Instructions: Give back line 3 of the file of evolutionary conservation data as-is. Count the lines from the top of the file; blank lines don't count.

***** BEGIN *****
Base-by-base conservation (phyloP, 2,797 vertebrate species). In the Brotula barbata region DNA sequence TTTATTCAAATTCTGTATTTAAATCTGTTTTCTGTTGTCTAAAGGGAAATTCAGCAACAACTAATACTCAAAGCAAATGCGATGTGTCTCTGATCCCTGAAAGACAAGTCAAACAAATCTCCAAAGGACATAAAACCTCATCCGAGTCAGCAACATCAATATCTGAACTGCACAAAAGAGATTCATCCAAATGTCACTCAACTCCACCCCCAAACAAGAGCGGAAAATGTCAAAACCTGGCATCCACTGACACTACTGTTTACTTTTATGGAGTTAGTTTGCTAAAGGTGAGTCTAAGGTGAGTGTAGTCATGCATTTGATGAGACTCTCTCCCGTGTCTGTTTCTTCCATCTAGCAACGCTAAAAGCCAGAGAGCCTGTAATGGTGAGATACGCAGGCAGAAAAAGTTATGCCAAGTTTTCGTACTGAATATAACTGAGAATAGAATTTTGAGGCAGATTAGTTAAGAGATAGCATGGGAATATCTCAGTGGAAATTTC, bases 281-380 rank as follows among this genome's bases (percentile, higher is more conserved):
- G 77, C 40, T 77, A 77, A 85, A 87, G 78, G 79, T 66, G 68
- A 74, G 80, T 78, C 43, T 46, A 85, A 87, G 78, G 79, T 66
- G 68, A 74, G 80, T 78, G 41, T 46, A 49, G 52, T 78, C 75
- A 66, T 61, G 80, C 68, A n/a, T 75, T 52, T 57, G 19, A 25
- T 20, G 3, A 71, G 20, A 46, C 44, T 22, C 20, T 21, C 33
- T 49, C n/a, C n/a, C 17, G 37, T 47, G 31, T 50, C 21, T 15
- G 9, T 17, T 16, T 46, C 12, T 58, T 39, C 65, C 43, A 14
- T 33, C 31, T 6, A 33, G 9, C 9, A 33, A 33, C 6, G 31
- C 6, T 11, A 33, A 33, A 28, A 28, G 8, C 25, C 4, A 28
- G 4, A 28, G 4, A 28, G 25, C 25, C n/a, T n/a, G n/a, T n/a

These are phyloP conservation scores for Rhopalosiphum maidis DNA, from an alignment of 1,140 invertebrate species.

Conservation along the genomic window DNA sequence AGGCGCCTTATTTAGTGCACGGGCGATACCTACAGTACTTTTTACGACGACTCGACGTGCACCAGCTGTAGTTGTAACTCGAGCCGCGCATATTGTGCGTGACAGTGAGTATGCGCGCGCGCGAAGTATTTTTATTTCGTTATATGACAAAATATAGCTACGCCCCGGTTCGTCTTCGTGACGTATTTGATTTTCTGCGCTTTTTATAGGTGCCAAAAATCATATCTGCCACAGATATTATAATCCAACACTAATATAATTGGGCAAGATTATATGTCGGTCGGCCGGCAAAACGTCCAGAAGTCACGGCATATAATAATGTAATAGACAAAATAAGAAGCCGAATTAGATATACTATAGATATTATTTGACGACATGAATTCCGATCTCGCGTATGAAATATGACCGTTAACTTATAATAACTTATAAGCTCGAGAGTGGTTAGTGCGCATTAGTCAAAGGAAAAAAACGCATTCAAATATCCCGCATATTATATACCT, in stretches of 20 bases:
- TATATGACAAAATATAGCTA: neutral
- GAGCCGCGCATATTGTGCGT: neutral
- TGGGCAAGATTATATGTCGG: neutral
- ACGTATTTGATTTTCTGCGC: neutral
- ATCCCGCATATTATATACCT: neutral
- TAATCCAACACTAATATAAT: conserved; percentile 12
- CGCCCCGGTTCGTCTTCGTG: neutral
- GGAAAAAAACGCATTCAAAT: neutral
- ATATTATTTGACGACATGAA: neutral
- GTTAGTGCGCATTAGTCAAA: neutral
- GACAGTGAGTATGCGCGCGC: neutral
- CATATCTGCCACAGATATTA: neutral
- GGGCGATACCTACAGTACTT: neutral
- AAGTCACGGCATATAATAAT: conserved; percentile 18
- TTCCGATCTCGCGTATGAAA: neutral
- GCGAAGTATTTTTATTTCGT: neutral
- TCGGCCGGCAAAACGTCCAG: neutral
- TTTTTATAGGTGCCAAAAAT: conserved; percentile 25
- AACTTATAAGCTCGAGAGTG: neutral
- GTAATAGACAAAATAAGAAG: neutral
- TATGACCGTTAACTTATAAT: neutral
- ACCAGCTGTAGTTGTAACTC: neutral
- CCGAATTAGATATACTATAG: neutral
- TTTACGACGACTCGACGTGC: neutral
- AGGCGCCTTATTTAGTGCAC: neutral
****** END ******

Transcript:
- A 74, G 80, T 78, C 43, T 46, A 85, A 87, G 78, G 79, T 66